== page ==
The Langtang Recovery Project
In April of 2017, the PaleoWest Foundation sent Shawn Fehrenbach to Nepal in order to assess the potential for developing a collaborative project between the Foundation and the non-profit relief organization Flagstaff International Relief Efforts (FIRE).
FIRE has been working on relief projects in the Langtang Valley, north of Kathmandu since the valley and the village of Langtang were devastated by landslides and structural collapses following a series of strong earthquakes in the region in 2015. (View their webpage on Langtang here: http://www.fireprojects.org/nepal/langtang/). While there was an initial outpouring of immediate international relief funds and programs into the region and into Nepal, there has been comparatively little focus on sustained recovery projects. This is the focus of FIRE.
In addition to Shawn, the trip included a filmmaker interested in collaborative ethnographic documentation, a nurse interested in local medicinal practices and developing local medical treatment capacity in the valley, and an engineer interested in local construction techniques with an eye on earthquake resistant construction practices.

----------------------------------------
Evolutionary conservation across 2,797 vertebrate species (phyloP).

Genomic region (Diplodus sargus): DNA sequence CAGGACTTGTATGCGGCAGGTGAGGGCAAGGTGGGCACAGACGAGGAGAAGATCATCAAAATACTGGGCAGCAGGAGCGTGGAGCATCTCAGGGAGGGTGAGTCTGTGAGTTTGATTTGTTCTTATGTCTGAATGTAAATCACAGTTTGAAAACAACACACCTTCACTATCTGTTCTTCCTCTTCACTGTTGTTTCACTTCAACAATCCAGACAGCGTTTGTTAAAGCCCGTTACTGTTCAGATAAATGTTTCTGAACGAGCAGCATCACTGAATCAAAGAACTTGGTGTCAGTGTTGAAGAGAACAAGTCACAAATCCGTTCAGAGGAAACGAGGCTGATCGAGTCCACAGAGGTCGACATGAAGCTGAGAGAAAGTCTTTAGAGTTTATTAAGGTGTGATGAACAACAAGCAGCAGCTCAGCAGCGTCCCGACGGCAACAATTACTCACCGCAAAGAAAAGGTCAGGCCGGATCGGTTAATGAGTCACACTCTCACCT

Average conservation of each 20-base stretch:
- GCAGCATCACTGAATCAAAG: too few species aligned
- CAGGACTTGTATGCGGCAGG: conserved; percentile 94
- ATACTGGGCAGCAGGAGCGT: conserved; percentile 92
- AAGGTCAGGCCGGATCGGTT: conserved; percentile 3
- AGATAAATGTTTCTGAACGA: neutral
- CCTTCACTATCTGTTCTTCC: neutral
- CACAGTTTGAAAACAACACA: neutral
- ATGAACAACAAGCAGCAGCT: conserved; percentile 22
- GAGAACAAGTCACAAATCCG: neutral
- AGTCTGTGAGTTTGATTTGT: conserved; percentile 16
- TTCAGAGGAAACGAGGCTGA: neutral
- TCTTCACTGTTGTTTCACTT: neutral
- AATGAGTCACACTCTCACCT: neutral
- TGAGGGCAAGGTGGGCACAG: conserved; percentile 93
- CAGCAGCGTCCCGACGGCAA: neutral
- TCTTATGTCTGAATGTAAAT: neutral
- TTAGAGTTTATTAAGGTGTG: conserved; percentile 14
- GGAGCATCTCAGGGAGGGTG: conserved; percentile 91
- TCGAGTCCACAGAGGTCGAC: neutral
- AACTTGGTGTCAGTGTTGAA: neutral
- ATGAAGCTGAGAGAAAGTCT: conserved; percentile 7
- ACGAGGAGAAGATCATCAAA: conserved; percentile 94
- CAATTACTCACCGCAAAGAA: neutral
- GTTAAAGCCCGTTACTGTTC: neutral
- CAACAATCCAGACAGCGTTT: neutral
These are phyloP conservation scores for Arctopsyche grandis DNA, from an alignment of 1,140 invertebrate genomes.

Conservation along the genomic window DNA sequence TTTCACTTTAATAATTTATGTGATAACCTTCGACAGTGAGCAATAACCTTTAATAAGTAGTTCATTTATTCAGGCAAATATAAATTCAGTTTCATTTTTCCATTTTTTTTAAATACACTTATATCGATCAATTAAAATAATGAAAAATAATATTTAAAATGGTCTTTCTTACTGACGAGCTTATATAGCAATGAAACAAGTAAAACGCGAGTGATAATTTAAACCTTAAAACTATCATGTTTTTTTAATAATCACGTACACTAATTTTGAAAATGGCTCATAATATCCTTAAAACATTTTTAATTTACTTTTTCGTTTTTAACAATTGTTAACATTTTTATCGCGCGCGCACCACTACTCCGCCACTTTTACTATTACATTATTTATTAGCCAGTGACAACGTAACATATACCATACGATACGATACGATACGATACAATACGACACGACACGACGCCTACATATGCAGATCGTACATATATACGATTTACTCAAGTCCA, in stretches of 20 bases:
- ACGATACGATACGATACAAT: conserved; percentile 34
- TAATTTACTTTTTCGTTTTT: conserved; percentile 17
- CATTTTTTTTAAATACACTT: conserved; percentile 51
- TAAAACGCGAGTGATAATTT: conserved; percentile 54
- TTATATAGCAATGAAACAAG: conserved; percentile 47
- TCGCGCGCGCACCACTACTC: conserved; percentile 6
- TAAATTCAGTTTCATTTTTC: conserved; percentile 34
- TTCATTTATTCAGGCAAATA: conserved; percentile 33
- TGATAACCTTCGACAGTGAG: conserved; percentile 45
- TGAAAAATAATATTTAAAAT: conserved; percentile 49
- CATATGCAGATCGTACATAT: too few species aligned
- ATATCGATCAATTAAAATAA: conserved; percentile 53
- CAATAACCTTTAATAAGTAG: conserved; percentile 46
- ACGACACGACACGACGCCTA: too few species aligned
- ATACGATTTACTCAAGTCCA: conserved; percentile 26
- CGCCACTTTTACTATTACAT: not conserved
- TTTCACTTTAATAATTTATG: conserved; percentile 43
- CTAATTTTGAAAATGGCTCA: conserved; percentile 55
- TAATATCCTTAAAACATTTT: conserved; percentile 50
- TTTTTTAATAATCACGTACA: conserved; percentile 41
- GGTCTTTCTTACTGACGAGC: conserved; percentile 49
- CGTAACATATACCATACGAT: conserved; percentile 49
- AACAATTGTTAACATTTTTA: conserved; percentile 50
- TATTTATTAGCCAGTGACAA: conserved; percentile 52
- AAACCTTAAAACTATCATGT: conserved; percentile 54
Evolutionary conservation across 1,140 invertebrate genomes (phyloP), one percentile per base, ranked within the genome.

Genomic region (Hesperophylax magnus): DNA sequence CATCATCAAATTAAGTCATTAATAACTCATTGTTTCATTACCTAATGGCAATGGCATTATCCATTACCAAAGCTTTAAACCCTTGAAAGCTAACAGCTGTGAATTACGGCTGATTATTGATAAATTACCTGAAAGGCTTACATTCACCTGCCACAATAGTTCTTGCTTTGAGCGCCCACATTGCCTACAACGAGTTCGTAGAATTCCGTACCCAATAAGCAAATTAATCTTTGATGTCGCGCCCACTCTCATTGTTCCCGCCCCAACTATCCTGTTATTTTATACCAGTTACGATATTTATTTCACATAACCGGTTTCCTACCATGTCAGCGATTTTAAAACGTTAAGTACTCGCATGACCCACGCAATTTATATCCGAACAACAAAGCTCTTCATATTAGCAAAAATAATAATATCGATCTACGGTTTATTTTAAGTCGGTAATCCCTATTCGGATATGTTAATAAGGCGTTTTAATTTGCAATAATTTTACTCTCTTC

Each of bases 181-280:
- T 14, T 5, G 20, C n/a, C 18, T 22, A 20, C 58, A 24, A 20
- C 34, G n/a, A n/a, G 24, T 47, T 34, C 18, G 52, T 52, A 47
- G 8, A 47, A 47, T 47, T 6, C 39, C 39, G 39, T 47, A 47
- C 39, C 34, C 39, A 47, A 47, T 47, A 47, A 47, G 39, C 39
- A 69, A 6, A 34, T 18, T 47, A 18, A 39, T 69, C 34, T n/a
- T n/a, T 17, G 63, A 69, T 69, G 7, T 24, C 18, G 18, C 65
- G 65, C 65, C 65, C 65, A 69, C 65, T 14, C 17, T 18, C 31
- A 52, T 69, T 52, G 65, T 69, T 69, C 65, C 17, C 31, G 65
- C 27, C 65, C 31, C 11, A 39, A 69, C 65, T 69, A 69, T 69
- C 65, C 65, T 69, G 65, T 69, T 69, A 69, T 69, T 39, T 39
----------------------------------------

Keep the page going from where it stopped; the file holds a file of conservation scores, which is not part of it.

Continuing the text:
The Langtang Valley is a deep valley in the Himalayan mountains that provides one of Nepal’s lesser-traveled, but still active trekking routes. Before the 2015 quakes, Langtang village was the largest in the valley. The older portions of the village sat just up the valley to the east of a large hanging glacier on the north wall of the valley. When the earthquakes struck late in the morning of April 25, 2015, the glacier let loose, completely annihilating the western part of Langtang village with the force of a small nuclear blast. According to locals, about 300 died, with approximately half of those being locals from the Langtang Valley, and the rest split roughly evenly between foreign trekkers and Nepalis from elsewhere in the country. Approximately 90 of the 300 are said to still not have been identified.